Briggs was wrong to claim that because of Plait’s error, the 16 must be right, which is BS logic.

  33. Even assuming that temperatures stayed exactly the same for the next 50 years, a linear regression starting in 1973 would still show a warming trend.

    If it didn’t warm for 50 years would it still be warming? Apparently Mr. Plait thinks so.

    I have some charts to illustrate this that can be downloaded as a pdf file here:

    http://www.mediafire.com/?zu53lj75477oa4g

  34. The actual Skeptical Science (sic) graph as originally presented with it’s animation shows the exact opposite of what Plait used it to prove, to wit that the trend over the past decade has been level (slightly negative actually in their graph). It’s impossible to stick to facts and argue that the temperature has risen significantly over the past decade, anyone who has been following the science knows this, all one can argue is what significance to attach to the temperature plateau. Plait could have used it as Skeptical Science (sic) did to show that it is an artifact of start point chosen and that the trend since 1973 has been upward despite periods of cooling (which raises the question of why choose 1973 as a start point when 1973 was the bottom of a 30 year decline in temperature), and argued that short term cooling or stable trends are not significant to the general long term trend. Plait’s piece galls me since apparently Plait no only failed to read Brigg’s on the issue, but he missed that the Skeptical Science (sic) article he took the graph was about the same point and showed the 21st century temperature plateau.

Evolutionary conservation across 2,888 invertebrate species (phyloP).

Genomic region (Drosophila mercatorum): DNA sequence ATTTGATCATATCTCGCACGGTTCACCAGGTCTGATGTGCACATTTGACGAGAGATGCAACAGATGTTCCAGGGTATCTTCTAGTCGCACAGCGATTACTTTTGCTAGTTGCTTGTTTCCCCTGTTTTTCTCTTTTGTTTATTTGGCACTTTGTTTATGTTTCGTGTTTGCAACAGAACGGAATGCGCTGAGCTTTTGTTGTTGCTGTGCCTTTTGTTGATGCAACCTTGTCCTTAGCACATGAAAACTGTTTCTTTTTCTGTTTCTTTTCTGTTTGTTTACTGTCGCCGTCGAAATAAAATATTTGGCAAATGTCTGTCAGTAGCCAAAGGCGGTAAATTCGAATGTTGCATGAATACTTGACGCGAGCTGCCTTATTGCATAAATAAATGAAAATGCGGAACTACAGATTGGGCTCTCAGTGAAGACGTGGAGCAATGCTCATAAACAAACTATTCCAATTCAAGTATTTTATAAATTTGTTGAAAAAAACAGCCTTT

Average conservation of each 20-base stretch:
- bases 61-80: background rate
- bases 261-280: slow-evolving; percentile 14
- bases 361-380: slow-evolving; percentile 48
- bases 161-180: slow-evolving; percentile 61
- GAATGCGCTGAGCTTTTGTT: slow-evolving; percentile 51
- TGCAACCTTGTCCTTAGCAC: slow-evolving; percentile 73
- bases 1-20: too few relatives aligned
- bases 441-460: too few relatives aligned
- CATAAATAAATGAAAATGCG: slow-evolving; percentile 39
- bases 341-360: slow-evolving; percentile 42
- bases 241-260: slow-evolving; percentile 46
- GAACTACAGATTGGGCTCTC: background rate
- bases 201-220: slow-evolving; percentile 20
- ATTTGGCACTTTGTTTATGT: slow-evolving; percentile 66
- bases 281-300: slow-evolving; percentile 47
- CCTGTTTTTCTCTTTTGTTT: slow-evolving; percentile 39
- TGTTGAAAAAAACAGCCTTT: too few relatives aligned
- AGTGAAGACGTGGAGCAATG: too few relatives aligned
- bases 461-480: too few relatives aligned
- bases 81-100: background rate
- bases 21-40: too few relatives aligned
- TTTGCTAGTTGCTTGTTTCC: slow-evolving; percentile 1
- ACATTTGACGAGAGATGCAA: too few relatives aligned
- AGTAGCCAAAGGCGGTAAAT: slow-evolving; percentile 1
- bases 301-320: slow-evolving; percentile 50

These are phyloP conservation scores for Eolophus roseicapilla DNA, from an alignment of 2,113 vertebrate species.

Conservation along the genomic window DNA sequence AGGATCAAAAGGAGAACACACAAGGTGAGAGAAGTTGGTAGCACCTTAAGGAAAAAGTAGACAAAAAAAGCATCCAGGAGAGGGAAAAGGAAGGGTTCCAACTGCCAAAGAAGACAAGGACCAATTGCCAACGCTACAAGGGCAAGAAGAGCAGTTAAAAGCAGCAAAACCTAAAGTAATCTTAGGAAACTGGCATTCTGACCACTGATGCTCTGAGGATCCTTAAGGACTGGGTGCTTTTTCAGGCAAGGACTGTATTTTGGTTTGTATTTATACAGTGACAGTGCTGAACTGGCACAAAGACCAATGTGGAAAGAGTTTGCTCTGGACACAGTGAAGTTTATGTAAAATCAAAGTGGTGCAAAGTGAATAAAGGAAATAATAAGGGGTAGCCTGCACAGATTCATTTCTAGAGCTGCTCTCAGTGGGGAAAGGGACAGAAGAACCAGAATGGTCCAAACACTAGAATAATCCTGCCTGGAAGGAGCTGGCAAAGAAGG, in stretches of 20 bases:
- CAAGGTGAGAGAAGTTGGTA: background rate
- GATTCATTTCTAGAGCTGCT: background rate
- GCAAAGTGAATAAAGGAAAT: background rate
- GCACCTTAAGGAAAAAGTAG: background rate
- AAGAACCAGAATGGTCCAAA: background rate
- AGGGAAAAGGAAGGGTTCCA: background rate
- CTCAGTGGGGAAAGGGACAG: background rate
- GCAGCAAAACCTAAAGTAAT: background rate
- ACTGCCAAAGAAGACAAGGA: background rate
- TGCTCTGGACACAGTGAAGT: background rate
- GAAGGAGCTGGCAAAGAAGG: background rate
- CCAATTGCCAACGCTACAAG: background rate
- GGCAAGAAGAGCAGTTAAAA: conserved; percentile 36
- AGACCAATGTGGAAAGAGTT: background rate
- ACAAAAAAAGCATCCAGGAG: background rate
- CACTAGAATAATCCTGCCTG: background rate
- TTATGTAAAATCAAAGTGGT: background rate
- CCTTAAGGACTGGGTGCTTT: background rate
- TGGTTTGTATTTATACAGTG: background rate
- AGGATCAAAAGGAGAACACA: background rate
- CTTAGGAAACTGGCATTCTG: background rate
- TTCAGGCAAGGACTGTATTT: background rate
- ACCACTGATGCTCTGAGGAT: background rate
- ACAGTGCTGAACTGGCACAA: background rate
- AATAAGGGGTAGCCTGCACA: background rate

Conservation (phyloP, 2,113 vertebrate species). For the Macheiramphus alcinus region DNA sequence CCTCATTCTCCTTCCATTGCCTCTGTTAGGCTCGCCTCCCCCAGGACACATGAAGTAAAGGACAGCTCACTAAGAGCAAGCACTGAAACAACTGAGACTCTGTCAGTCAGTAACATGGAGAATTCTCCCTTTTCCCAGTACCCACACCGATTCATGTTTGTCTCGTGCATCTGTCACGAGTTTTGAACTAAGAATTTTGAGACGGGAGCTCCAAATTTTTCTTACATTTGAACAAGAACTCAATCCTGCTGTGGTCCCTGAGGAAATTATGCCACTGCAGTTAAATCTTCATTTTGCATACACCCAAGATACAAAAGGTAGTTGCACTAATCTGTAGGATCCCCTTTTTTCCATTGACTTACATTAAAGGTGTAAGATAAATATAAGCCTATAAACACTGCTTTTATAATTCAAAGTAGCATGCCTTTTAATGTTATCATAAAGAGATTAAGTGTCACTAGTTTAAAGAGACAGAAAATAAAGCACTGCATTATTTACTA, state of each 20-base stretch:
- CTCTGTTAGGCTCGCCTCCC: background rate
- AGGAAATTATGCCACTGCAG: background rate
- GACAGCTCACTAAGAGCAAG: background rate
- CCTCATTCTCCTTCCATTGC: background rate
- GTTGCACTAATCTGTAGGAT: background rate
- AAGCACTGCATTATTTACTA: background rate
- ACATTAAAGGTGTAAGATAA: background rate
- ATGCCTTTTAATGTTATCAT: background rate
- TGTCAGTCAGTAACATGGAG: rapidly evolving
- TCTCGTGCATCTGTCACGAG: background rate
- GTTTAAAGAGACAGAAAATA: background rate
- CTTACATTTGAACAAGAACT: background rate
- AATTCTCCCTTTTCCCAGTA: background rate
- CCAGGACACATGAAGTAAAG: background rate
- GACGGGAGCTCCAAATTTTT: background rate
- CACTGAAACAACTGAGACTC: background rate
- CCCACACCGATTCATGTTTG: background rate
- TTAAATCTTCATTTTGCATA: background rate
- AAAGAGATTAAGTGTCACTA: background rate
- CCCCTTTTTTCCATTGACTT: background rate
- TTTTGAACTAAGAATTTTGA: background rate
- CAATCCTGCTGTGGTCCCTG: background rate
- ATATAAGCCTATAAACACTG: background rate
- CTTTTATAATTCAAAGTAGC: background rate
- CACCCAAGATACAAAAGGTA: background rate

35. Speaking of the Jurassic, it might be interesting to note that the consensus among scientists who study such things is that the Wisconsin Glaciation was the coldest glacial period of the Pleistocene (commonly referred to as the Ice Ages).

    The consensus today is that the Pleistocene (the last 1.8 million years) is the coldest epoch since the Karoo Ice Age of 250 million years ago.

    In other words, the Older Dryas of a mere 20,000 years ago was the coldest point that Mother Earth has experienced in the last quarter of a billion years.

    I submit to you all that the climate of the Pleistocene is NOT the normative condition, nor is it the desirable future condition.

    WARMER IS BETTER — FIGHT THE ICE

  36. Rob Ryan said @ 1 February 2012 at 4:42 pm

    Of course, your interpretation of what the scientists (scientists, really? By what definition is Burt Rutan a scientist?

    A scientist is one who generates knowledge (what is necessarily the case) about the world. Do you have evidence that Briggs’ scientists are not generating knowledge?

  37. Luis, maybe he doesn’t usually censor his comments section but he deleted a post of mine for quoting the first sentence of a blog he linked to. Claimed it contained material inappropriate to his audience yet he pointed to it; invited his audience to view it; and made it clear he agreed with it. Richard’s comment did go through. Briggs’ comment hasn’t (perhaps there hasn’t been enough time).

    If Phil were to take a step back he would note with irony that he has been exhibiting the very attitude and posturing of those supernaturalists he derides. His defense is that the finding of CAGW a the result of Science and Science as Gospel is never wrong.